The Wheel of Life

It took me far too long to get to my Winter Solstice ceremony this year. The time I kept setting aside for it kept getting sidelined one way or another. Long story short, my ceremony was a few days after, which isn’t too bad. It still happened, which is what is important.

During my personal ceremony, I opened my Mesa (the sacred bundle I work with) and use it as a central point, instead of a traditional altar. I had my things arranged, along with a candle for fire, incense for air, a small bowl of water for water, and garden soil for earth. In the center, I had balsam sprigs to offer the Earth at the end of the ceremony. After all the opening work and blessings, I sat down to attune to the energies of the Solstice.

In the Revival Druid work that I do, a part of the work views different parts of the year as a certain energy to work with in ceremony. When John Michael Greer was putting together the magical system I work with, he came up with a pathworking tool to help the aspiring Druid to attune to the year, calling it the Wheel of Life. For those familiar with Cabalistic and Western Ceremonial Magic, you may know the Tree of Life. The Tree of Life is a sort of diagram of the emanating power of God (a quick definition that doesn’t do it justice). The Wheel of Life is similar, but instead sees certain points of the year as places of power.

The eight outer points of the wheel are the two solstices, the two equinoxes, and the four Celtic fire holidays commonly used by NeoPagans. They all are relatively evenly spread throughout the year, and make a great seasonal spiritual schedule. They all revolve around a ninth point, the inner grove. That is the sacred space we create in ceremony.

If you are looking at the photo I linked of the Wheel, you will notice that each circle is connected to the other with lines that seem to have tick marks on them. These are the Ogham, an old Celtic alphabet that has been more recently used as a system or magic and divination, much like the Norse Runes. There are 25 Oghams in the system that I use. 24 of the Oghams are paths between the different points of the year, with the 25th residing in the center sphere. The one in the sphere is Koad, the Ogham of the Grove of many trees (or, in other traditions, the Poplar tree… but those traditions make less sense in the context of the wheel).


The point of the connecting Oghams are to use them as a sort of meditation piece. Each sphere has its own visualization. In ceremony, you walk in your mind’s eye from one sphere to another via the Ogham. Let’s say I wanted to explore Alban Arthuan, the Winter Solstice. I would start in the Grove sphere. I’m seeing my sacred space surrounded by a mix of trees. There are stone doorways that stand before the trees. I go towards the doorway marked with the Ogham Ailm, the Ogham of the Fir (or Elm, in other traditions… but, again, Fir makes more sense in this context). I walk the path I find, and see what I see until I reach the other side, the sphere of Alban Arthuan. The visualization is a mountaintop on a clear starry night with a stone altar with a crown upon it.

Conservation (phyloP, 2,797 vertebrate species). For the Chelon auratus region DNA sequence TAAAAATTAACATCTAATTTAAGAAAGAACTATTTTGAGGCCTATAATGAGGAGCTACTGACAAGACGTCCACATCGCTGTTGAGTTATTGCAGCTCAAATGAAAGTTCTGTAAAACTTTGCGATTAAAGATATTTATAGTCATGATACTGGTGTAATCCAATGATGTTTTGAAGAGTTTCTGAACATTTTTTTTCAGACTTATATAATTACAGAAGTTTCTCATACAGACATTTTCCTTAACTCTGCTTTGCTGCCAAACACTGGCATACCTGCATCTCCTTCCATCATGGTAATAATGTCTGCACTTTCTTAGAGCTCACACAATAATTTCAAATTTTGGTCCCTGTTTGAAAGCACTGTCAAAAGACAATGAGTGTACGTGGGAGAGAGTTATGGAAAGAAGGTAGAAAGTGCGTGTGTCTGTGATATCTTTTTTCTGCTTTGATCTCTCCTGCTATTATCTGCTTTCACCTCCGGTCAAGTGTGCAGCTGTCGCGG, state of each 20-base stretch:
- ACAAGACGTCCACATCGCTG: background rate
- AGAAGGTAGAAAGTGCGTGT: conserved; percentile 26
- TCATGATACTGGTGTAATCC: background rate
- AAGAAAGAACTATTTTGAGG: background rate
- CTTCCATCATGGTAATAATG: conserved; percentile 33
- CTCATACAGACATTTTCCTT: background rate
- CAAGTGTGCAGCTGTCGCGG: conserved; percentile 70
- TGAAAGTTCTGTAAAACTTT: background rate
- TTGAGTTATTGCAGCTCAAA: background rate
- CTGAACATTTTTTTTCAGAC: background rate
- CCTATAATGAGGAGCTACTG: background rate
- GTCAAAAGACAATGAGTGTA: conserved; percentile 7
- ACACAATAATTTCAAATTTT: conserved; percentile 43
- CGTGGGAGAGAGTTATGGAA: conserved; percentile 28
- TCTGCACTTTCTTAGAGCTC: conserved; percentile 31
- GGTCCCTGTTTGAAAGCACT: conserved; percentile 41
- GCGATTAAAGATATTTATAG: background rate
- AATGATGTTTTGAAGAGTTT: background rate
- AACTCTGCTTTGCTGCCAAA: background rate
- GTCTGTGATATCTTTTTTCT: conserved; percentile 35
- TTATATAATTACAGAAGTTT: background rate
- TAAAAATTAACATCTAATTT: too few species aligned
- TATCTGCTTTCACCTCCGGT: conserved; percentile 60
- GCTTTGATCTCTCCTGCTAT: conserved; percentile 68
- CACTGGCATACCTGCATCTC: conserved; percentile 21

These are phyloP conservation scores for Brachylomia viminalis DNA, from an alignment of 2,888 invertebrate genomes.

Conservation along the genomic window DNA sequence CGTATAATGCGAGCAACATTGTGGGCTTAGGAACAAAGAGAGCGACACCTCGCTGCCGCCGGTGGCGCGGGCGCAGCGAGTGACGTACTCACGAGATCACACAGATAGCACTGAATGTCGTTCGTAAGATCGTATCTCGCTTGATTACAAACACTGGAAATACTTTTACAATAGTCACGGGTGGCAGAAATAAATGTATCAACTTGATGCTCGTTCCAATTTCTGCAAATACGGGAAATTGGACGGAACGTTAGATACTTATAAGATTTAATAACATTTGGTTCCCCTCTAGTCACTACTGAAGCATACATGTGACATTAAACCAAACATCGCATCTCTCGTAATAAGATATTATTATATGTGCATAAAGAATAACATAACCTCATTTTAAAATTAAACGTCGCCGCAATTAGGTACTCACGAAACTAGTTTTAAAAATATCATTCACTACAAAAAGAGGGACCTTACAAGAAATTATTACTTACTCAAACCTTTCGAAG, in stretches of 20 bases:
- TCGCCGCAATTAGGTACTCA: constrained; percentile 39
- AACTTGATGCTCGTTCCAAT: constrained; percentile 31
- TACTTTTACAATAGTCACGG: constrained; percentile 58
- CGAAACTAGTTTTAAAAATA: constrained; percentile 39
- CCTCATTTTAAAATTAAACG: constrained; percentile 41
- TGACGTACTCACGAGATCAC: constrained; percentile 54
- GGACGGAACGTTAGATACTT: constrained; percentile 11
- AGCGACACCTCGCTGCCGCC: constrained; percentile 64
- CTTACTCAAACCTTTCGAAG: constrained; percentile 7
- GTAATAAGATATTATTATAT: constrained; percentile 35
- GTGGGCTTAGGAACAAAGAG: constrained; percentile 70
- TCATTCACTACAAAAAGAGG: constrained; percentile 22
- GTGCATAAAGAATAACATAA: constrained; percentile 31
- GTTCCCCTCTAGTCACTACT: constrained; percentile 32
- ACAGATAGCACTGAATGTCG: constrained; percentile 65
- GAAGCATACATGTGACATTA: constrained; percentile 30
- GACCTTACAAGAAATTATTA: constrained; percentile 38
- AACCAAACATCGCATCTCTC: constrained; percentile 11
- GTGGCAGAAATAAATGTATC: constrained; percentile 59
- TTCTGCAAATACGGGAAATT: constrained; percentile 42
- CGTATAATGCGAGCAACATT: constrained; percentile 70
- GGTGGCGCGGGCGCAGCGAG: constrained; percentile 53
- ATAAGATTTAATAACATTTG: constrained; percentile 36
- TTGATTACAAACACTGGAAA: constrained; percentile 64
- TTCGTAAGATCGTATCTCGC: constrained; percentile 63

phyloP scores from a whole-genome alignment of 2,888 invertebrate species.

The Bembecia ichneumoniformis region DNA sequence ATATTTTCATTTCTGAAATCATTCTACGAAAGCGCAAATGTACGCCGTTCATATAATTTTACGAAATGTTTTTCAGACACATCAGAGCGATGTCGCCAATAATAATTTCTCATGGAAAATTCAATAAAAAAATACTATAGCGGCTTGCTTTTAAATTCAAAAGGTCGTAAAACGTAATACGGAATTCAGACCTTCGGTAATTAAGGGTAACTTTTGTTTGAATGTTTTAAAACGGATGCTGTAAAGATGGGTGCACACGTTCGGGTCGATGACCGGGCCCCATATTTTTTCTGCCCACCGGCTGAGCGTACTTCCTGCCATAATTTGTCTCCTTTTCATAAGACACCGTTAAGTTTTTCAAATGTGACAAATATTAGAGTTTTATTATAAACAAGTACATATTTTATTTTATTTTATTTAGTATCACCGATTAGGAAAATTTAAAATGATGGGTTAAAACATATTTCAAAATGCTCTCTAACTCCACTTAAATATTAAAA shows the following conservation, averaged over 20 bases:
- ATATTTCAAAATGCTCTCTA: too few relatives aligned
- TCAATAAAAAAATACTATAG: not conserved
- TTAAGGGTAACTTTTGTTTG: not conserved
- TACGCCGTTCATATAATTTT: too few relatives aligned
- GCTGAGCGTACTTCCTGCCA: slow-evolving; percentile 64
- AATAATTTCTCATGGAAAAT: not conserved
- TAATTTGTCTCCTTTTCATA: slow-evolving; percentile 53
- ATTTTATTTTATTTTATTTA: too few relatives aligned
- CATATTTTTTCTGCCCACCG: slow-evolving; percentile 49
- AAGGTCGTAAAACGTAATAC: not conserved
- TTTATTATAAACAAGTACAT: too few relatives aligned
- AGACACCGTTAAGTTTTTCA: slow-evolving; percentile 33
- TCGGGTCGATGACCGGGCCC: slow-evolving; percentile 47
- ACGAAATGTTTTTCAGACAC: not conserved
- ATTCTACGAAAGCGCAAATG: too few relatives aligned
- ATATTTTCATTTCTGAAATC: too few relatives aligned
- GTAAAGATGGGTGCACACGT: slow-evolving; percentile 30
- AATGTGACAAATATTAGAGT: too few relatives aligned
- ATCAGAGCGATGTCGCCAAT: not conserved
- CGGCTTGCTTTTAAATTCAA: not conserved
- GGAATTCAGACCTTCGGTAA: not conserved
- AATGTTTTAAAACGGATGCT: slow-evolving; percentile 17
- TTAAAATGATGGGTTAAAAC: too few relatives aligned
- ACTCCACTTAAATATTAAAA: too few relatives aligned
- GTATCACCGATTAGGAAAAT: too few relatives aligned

The point of this exercise is to not only explore the energies of these two spheres and one Ogham, but to also explore the way these energies connect and interact. It is seeing the cycle of the year as sacred and powerful, while using tree archetypes to connect these powers. It is also a way of strengthening your inner space, fortifying it with the currents that run through the seasons. It’s an interesting piece of magic work that I’ve only begun to delve into. There are a lot more paths for me to walk.

This brings me back to my Winter Solstice ceremony. I had a hard time nailing down the feeling of Alban Arthuan at first, as I was in a weird space entering ceremony. I used the smell of the balsam fir I was offering to connect, and I think I found it. I’m still exploring some of the meditation, but an interesting point was how strong my sense of smell can control how ceremony goes.

Another interesting part of the Druid magic tradition I use is the use of stones to create sacred space. An aspiring mage acquires eight stones, one for each of the outer spheres of the Wheel of Life, and makes a circle to delineate the space you are working in. When you are celebrating one of the eight Holy Days, you bless the appropriate stone with the energy of its day. It’s a project that takes a year, but you get a cool set of stones to help set up sacred space wherever you wish. I tried to start this work during my ceremony. I took a few candidates for the stone of Alban Arthuan, and used my pendulum to dowse out which one would work best. I received a no on all of them. I’m not sure if I just need to find a new stone, or if I wasn’t in the right place to effectively do the work. Either way, it’s a project put off until Imbolc, February 2nd.

Sigh. Someday!

I hope that you had a beautiful Solstice, and you are staying warm. Nights around these parts are dipping below -20, and that, my friends, is cold weather. Perfect for staying inside with a blanket, some tea, and a good book.


Stay warm


  • The Green Mountain Mage